“Our endobiologists are working to categorize the different kinds of organisms on the planet,” said Cooper-Nikos. “It will be quite an undertaking. There may be as many as nine million different species on the planet. It really is the most remarkable place we’ve found to date.”

Cooper-Nikos said that scientists have discovered life forms everywhere they’ve looked on the planet, from the upper atmosphere to the deepest ocean trenches, and even growing inside solid rock.

The planet’s proximity has scientists excited as well.  According to NASA, the newly discovered planet is close enough that a craft traveling at the speed of a standard passenger car could make the trip in a week or less.

Public reaction to the news was mixed. “I suppose it’s interesting,” said one man watching the press conference on his phone on the subway, who declined to give his name. “But it’s really not going to make any difference in my career as an investment analyst, and it won’t lower the price of Soylent, so I don’t see the practical value.”

Others were more enthusiastic. “I never thought I’d live to see this,” said Franz N. Jonathan, who live-tweeted the press conference from his 34th floor apartment in San Francisco. “I mean, for so many years people thought we were the only living things in the universe. And now… Now there’s an amazing, habitable planet that’s so close I might visit it in my lifetime.”


Artist’s conception


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Creosote and Dream Time

I dreamed last night that I was working on a new project, a grass-roots environmental mapping, aerial photography, advocacy, and art endeavor.

It worked like this: we’d take a drone and abundant battery recharging capability out to a plot of desert that had been approved for use as a utility-scale solar power plant, and the drone would fly over every square foot of that soon-to-be-built project, photographing the vegetation. We’d look at the photos, then pick likely ancient plants to go “ground-truth” on foot, with video cameras and implements of measurement, and means to take and document genetic samples of the candidate plants.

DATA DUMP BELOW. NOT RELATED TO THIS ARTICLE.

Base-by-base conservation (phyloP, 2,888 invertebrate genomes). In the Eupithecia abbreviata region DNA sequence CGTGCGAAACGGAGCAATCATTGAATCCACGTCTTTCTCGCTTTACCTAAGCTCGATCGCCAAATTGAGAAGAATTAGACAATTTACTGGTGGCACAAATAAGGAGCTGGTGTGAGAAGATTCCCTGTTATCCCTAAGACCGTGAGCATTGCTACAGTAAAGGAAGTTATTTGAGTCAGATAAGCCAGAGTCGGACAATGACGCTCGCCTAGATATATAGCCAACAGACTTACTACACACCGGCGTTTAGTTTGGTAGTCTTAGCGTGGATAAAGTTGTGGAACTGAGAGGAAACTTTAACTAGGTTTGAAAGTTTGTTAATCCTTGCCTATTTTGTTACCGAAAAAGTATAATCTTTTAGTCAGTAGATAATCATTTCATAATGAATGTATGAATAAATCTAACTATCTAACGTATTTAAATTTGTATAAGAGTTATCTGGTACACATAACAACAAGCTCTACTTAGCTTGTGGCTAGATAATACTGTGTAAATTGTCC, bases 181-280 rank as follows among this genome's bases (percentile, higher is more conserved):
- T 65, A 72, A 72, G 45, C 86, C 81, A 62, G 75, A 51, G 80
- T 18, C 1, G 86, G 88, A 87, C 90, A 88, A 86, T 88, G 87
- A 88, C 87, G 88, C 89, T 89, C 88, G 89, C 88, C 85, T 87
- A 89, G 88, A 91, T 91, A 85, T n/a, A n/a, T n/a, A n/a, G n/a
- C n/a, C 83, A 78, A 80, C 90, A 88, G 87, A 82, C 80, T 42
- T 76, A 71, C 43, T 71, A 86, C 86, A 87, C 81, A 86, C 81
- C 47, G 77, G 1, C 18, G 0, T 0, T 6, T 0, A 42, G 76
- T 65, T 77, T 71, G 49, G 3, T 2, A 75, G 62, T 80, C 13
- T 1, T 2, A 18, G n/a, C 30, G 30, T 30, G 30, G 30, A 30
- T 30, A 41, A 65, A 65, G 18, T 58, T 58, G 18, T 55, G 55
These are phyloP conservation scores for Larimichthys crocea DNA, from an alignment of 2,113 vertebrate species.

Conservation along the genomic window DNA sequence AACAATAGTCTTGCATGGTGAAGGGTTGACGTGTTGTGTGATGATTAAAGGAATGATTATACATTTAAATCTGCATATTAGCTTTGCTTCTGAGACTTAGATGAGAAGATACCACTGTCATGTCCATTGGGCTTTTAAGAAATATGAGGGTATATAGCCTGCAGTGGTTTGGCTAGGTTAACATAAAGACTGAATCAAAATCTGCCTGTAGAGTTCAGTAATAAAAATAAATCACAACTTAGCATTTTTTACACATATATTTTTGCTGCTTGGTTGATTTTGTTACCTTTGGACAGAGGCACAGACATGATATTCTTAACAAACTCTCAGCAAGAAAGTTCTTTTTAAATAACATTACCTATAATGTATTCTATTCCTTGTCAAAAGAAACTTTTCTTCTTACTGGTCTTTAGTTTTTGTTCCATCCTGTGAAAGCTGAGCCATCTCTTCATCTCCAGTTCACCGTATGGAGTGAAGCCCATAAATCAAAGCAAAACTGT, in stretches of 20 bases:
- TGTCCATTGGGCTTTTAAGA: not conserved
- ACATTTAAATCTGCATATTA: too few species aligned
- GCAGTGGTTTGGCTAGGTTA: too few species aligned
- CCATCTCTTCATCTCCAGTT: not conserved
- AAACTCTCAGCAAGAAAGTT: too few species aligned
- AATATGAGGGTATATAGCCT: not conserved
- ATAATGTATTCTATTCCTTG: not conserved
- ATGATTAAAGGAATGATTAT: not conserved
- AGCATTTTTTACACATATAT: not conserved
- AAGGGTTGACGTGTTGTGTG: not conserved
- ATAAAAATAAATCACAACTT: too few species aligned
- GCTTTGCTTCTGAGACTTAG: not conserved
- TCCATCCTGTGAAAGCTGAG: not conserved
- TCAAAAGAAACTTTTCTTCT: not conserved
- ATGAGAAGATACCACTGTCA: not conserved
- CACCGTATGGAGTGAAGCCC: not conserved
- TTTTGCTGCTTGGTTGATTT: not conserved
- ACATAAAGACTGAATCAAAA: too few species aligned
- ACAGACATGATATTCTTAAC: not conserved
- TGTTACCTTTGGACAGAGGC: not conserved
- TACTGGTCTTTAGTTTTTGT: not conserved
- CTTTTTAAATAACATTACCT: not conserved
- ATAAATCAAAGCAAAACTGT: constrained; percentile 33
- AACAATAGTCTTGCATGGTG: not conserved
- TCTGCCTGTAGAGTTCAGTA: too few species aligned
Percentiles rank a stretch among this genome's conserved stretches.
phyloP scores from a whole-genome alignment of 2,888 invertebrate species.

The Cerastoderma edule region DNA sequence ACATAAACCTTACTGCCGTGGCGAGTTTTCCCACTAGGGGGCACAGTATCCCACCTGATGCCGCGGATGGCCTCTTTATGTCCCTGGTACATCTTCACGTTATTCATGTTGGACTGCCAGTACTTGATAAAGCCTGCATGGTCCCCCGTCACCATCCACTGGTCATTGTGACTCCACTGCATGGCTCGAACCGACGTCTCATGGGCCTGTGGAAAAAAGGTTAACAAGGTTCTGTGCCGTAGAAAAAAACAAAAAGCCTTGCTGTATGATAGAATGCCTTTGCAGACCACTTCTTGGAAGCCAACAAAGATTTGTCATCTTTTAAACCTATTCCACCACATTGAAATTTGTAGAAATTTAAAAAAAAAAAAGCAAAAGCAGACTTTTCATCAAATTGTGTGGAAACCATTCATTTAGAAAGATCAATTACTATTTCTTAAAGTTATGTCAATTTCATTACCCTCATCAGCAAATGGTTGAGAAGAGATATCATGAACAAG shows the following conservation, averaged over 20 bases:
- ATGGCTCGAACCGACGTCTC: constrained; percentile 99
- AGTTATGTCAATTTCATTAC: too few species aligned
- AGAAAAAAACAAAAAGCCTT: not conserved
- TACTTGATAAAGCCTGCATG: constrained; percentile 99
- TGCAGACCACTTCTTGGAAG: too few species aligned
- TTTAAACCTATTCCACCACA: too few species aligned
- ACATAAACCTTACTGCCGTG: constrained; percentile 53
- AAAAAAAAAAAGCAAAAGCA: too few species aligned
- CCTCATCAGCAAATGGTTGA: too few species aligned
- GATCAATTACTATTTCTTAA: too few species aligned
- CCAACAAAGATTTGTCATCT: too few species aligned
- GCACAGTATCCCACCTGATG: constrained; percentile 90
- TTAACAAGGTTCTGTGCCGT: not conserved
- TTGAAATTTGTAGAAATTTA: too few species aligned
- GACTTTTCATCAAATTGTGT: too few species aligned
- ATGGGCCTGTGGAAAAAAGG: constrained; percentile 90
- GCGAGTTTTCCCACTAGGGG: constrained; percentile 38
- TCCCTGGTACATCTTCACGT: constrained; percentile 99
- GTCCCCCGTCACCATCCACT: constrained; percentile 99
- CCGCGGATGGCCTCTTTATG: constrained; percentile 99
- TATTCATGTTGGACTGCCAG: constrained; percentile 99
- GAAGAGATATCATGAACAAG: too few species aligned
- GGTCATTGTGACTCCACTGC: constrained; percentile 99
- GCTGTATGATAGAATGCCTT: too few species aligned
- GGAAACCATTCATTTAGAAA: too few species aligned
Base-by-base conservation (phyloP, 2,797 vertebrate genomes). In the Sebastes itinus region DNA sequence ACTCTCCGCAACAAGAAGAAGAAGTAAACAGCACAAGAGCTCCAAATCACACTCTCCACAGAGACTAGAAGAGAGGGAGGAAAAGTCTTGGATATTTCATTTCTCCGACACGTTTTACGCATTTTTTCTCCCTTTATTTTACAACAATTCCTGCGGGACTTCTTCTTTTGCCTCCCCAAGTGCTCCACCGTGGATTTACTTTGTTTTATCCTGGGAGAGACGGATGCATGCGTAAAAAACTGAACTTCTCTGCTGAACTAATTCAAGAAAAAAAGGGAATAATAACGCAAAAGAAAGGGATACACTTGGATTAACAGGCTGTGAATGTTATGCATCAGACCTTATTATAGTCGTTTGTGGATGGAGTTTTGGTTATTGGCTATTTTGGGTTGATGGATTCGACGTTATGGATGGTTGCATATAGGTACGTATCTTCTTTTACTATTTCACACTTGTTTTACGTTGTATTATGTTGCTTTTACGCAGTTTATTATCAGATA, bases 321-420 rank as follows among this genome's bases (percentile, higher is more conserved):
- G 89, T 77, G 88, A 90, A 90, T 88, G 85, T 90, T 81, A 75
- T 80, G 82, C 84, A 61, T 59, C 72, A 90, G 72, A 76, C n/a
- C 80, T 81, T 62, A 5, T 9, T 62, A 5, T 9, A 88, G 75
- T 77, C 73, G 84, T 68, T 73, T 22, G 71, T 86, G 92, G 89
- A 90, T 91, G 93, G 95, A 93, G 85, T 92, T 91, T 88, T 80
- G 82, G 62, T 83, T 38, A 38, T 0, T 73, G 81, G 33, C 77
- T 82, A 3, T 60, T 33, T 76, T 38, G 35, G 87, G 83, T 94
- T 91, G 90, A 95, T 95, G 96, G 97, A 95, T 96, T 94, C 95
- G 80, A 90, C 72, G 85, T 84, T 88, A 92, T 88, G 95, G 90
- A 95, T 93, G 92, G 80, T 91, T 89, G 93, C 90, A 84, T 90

We found, in my dream, any number of creosote clonal rings that rivaled the 11,700-year-old King Clone in size, and likely in age. We also found very old stands of Ephedra, rings of ironwood trees forty feet across, sixty-foot semicircles of palo verde and mesquite, circles of cholla and of barrel cactus, and we sampled every likely looking potential clonal ring so that some scientist someday might determine whether each ring was really a single individual, or just a bunch of plants that happened to grow in a certain shape.

And then, the naming. We chose names for each stunning potential ancient plant, some of them possibly as old as 15,000 years. We started with the names of the executives of the companies that would be razing these ancient plants, but we quickly ran out of names. Adding high-ranking agency officials got us a bit further toward naming all the plants, but we still needed more names, so we added the executive staff of certain foundations and program staff of certain mainstream environmental groups.

Toward the end of the dream, a volunteer scientist told us she’d found that one of the creosote rings we estimated might be older than King Clone was in fact very likely a single individual plant, and we prepared the press release. Then I woke up.

I have been chuckling over the glimpse the dream gave me into my id. I don’t believe in blaming most people for the jobs they do. Many of us feel stuck in this system like flies in amber.

I just fired up Google Maps. There are some interesting rings of plants on the site of the proposed Palen Solar Plant. It may be they’re young plants that just randomly started growing in  rings. I don’t know.